Every organ in our body has a cache of stem cells to help in repairing injuries or replacing old cells. However, according to Prof Fändrich, when inflammation occurs, it raises the acidity levels in the affected cells; stem cells stop working when the pH is below 7.2.
“These we use for coronary artery disease, where you have atherosclerosis; stroke patients; for patients with cognitive impairment like Alzheimer’s; or for patients with degenerative joint arthritis,” he says.
In order to facilitate this process. Prof Fändrich also prescribes various oral supplements that patients have to take for three to five days before the cellular treatment.
These include a procainium-based (from the anaesthetic drug procaine) supplement, which acts only within cells to raise their pH; a supplement to support mitochondrial function, which helps increase energy production; and supplements that help detoxify the patient, which contain antioxidants and compounds that bind and help dispose of metals within the body.
“These also have a preventive effect, so those who don’t have a disease can still take them on their own,” he says, adding that he himself takes this detox cocktail once every three months.
His colleague has also developed a way of programming monocytes to selectively attack tumours in cancer patients who have stopped responding to other treatments.
Prof Fändrich says of this treatment: “In a lot of cases, we can stabilise, and even reverse the process in some patients. I won’t call it a cure, but they have very good quality of life because the treatment has no side effects. And they gain time – a lot of years.”
Since 2005, he has treated hundreds of patients on a personal basis without any side effects, as the therapy uses the patient’s own white blood cells.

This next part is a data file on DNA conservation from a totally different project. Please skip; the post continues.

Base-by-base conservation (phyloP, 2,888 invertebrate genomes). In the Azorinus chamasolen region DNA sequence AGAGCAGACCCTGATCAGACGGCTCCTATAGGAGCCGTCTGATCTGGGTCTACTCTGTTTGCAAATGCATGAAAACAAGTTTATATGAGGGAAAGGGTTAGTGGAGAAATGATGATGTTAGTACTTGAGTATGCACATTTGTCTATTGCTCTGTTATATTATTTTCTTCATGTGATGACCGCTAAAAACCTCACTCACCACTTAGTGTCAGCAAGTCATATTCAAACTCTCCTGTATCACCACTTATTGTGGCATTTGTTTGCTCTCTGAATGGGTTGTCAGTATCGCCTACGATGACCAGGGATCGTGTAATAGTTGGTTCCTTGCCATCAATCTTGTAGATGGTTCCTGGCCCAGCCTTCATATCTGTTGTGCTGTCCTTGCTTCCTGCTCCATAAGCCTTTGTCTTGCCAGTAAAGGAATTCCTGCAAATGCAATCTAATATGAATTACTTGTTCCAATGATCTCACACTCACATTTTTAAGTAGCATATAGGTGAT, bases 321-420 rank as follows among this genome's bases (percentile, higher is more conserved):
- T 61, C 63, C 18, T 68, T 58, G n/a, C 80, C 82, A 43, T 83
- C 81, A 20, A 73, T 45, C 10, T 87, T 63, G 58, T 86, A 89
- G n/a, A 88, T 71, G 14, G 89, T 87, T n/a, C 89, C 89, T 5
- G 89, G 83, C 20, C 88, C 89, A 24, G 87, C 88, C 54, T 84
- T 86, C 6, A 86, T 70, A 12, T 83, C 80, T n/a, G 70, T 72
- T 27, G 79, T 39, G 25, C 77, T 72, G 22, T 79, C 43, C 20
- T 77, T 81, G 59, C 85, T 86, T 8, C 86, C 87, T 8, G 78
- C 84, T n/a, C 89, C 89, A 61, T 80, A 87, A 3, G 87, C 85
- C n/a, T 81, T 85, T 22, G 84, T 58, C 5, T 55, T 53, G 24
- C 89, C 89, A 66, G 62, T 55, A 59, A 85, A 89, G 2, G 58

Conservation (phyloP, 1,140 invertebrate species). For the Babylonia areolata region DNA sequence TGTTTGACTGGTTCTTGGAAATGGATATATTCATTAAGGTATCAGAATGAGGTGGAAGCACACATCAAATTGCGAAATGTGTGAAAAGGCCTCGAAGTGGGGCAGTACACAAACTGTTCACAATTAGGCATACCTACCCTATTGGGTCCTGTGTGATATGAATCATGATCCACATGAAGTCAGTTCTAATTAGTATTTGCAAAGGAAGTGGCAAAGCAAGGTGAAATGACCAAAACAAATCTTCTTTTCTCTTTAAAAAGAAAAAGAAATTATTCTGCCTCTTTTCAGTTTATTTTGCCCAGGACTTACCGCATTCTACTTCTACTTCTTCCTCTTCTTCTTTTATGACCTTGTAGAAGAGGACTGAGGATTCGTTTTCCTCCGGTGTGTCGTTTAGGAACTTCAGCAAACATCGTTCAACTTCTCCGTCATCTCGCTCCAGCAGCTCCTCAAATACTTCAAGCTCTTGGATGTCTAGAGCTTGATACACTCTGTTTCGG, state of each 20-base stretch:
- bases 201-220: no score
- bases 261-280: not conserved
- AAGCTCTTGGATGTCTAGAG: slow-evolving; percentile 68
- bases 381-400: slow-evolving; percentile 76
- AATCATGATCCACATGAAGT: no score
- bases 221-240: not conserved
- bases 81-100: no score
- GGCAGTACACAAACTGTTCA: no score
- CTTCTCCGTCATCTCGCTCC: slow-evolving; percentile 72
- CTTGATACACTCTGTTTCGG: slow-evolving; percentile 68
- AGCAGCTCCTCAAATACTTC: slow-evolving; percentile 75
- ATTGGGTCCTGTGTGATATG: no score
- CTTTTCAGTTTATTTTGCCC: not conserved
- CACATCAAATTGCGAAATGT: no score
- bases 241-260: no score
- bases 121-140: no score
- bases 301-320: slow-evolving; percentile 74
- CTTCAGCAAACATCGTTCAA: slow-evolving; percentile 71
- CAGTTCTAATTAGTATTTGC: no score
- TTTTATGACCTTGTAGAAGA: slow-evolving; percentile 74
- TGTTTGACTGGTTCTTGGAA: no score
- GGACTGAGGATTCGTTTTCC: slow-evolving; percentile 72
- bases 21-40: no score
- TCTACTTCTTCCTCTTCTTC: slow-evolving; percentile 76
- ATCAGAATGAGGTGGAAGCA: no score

But his monocytes will be put to the proper scientific test in three phase II clinical trials projected to start at the end of the year. The trials will look at coronary artery disease, Alzheimer’s disease, and vasculitis in granulomatosis with polyangiitis and systematic lupus erythematosus, respectively.
“I would like to look at diseases where patients don’t have another option, where standard care doesn’t offer anything,” he says.
The treatment process
The treatment programme usually begins with the patient’s blood being drawn to obtain their monocytes.
While the monocytes are being processed by Prof Fändrich’s patented methods, the patient is then started on the supplementary detox programme for three to five days.
Five to seven days after the patient’s blood is drawn, the reprogrammed monocytes are ready to be injected into the patient.
The number of injections required depend on the patients and their conditions.
For cancer patients, this includes how soon they decide to undergo the cell therapy, as well as the fact that the lifespan of the programmable cells is about six to 12 months in the body. For those with autoimmune and degenerative diseases, it depends on when and if their symptoms reappear.
Prof Fandrich would advise that patients get injections once a year, but his experience has shown that patients can improve with just one injection, or alternatively, require top-up injections once in a while.
He is currently working with Boga Valley Corporation to bring the health supplements to Malaysia.
However, they have decided to wait until the cellular therapy receives the European Medicines Agency approval before bringing it to Malaysia.